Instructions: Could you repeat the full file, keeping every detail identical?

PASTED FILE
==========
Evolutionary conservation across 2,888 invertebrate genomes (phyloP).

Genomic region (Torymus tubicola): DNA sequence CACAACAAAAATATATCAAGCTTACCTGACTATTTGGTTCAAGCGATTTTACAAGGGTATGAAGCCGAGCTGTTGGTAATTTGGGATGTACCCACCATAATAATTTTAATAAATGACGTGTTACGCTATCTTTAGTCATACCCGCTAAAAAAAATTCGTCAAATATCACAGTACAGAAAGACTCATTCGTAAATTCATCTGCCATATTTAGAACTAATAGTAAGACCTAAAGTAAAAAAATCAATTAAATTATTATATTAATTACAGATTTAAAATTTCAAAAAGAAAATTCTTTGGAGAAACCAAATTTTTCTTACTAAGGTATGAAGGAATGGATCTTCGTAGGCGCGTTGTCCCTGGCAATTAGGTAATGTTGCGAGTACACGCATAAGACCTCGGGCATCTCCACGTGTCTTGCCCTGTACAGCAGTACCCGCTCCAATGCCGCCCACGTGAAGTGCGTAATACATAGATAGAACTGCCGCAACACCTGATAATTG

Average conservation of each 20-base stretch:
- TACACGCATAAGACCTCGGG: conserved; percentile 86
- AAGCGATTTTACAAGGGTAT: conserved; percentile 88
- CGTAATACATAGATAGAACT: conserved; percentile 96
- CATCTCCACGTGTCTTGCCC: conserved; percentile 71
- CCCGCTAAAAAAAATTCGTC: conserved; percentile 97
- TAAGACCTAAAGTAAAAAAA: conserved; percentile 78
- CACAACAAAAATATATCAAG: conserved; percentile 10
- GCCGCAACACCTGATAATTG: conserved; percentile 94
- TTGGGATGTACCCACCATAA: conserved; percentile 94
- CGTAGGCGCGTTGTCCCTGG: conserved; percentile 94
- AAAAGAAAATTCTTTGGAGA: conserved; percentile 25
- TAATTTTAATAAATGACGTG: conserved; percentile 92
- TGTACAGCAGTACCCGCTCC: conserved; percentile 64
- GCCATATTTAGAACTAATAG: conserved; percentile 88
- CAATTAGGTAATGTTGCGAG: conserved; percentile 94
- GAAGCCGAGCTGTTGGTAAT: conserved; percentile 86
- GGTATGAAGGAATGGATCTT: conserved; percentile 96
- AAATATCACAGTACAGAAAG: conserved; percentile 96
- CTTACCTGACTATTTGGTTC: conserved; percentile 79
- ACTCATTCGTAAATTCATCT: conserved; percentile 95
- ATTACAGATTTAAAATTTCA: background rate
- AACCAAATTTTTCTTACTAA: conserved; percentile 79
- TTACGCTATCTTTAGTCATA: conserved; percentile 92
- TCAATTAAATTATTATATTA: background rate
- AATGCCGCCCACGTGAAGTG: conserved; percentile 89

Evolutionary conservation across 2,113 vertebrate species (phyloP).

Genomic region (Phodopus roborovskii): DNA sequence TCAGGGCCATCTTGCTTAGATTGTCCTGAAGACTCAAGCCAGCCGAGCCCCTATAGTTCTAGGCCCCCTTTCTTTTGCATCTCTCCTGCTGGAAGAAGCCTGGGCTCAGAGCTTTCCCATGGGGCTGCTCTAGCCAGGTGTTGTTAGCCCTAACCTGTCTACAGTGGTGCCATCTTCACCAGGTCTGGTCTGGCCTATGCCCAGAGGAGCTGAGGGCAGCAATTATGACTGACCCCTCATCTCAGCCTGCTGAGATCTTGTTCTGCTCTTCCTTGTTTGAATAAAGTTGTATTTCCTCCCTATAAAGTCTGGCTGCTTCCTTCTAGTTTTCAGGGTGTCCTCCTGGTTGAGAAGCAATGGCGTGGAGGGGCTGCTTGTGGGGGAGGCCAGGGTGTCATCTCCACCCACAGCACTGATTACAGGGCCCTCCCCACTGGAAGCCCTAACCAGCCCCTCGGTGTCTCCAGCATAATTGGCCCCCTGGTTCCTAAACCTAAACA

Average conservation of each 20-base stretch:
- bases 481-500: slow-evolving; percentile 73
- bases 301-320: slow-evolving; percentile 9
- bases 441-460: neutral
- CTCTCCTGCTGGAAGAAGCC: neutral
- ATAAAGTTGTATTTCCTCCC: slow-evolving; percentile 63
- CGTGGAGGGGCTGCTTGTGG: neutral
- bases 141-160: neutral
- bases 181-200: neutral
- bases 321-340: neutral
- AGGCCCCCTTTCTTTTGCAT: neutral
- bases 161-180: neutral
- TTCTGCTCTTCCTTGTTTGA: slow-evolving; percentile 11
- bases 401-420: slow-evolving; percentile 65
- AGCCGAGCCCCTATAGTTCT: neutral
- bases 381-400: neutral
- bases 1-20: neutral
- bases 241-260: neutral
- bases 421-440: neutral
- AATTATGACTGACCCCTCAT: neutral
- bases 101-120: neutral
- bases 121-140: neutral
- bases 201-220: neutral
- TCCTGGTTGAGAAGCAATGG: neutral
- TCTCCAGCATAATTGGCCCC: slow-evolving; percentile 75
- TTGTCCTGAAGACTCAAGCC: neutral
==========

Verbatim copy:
Evolutionary conservation across 2,888 invertebrate genomes (phyloP).

Genomic region (Torymus tubicola): DNA sequence CACAACAAAAATATATCAAGCTTACCTGACTATTTGGTTCAAGCGATTTTACAAGGGTATGAAGCCGAGCTGTTGGTAATTTGGGATGTACCCACCATAATAATTTTAATAAATGACGTGTTACGCTATCTTTAGTCATACCCGCTAAAAAAAATTCGTCAAATATCACAGTACAGAAAGACTCATTCGTAAATTCATCTGCCATATTTAGAACTAATAGTAAGACCTAAAGTAAAAAAATCAATTAAATTATTATATTAATTACAGATTTAAAATTTCAAAAAGAAAATTCTTTGGAGAAACCAAATTTTTCTTACTAAGGTATGAAGGAATGGATCTTCGTAGGCGCGTTGTCCCTGGCAATTAGGTAATGTTGCGAGTACACGCATAAGACCTCGGGCATCTCCACGTGTCTTGCCCTGTACAGCAGTACCCGCTCCAATGCCGCCCACGTGAAGTGCGTAATACATAGATAGAACTGCCGCAACACCTGATAATTG

Average conservation of each 20-base stretch:
- TACACGCATAAGACCTCGGG: conserved; percentile 86
- AAGCGATTTTACAAGGGTAT: conserved; percentile 88
- CGTAATACATAGATAGAACT: conserved; percentile 96
- CATCTCCACGTGTCTTGCCC: conserved; percentile 71
- CCCGCTAAAAAAAATTCGTC: conserved; percentile 97
- TAAGACCTAAAGTAAAAAAA: conserved; percentile 78
- CACAACAAAAATATATCAAG: conserved; percentile 10
- GCCGCAACACCTGATAATTG: conserved; percentile 94
- TTGGGATGTACCCACCATAA: conserved; percentile 94
- CGTAGGCGCGTTGTCCCTGG: conserved; percentile 94
- AAAAGAAAATTCTTTGGAGA: conserved; percentile 25
- TAATTTTAATAAATGACGTG: conserved; percentile 92
- TGTACAGCAGTACCCGCTCC: conserved; percentile 64
- GCCATATTTAGAACTAATAG: conserved; percentile 88
- CAATTAGGTAATGTTGCGAG: conserved; percentile 94
- GAAGCCGAGCTGTTGGTAAT: conserved; percentile 86
- GGTATGAAGGAATGGATCTT: conserved; percentile 96
- AAATATCACAGTACAGAAAG: conserved; percentile 96
- CTTACCTGACTATTTGGTTC: conserved; percentile 79
- ACTCATTCGTAAATTCATCT: conserved; percentile 95
- ATTACAGATTTAAAATTTCA: background rate
- AACCAAATTTTTCTTACTAA: conserved; percentile 79
- TTACGCTATCTTTAGTCATA: conserved; percentile 92
- TCAATTAAATTATTATATTA: background rate
- AATGCCGCCCACGTGAAGTG: conserved; percentile 89

Evolutionary conservation across 2,113 vertebrate species (phyloP).

Genomic region (Phodopus roborovskii): DNA sequence TCAGGGCCATCTTGCTTAGATTGTCCTGAAGACTCAAGCCAGCCGAGCCCCTATAGTTCTAGGCCCCCTTTCTTTTGCATCTCTCCTGCTGGAAGAAGCCTGGGCTCAGAGCTTTCCCATGGGGCTGCTCTAGCCAGGTGTTGTTAGCCCTAACCTGTCTACAGTGGTGCCATCTTCACCAGGTCTGGTCTGGCCTATGCCCAGAGGAGCTGAGGGCAGCAATTATGACTGACCCCTCATCTCAGCCTGCTGAGATCTTGTTCTGCTCTTCCTTGTTTGAATAAAGTTGTATTTCCTCCCTATAAAGTCTGGCTGCTTCCTTCTAGTTTTCAGGGTGTCCTCCTGGTTGAGAAGCAATGGCGTGGAGGGGCTGCTTGTGGGGGAGGCCAGGGTGTCATCTCCACCCACAGCACTGATTACAGGGCCCTCCCCACTGGAAGCCCTAACCAGCCCCTCGGTGTCTCCAGCATAATTGGCCCCCTGGTTCCTAAACCTAAACA

Average conservation of each 20-base stretch:
- bases 481-500: slow-evolving; percentile 73
- bases 301-320: slow-evolving; percentile 9
- bases 441-460: neutral
- CTCTCCTGCTGGAAGAAGCC: neutral
- ATAAAGTTGTATTTCCTCCC: slow-evolving; percentile 63
- CGTGGAGGGGCTGCTTGTGG: neutral
- bases 141-160: neutral
- bases 181-200: neutral
- bases 321-340: neutral
- AGGCCCCCTTTCTTTTGCAT: neutral
- bases 161-180: neutral
- TTCTGCTCTTCCTTGTTTGA: slow-evolving; percentile 11
- bases 401-420: slow-evolving; percentile 65
- AGCCGAGCCCCTATAGTTCT: neutral
- bases 381-400: neutral
- bases 1-20: neutral
- bases 241-260: neutral
- bases 421-440: neutral
- AATTATGACTGACCCCTCAT: neutral
- bases 101-120: neutral
- bases 121-140: neutral
- bases 201-220: neutral
- TCCTGGTTGAGAAGCAATGG: neutral
- TCTCCAGCATAATTGGCCCC: slow-evolving; percentile 75
- TTGTCCTGAAGACTCAAGCC: neutral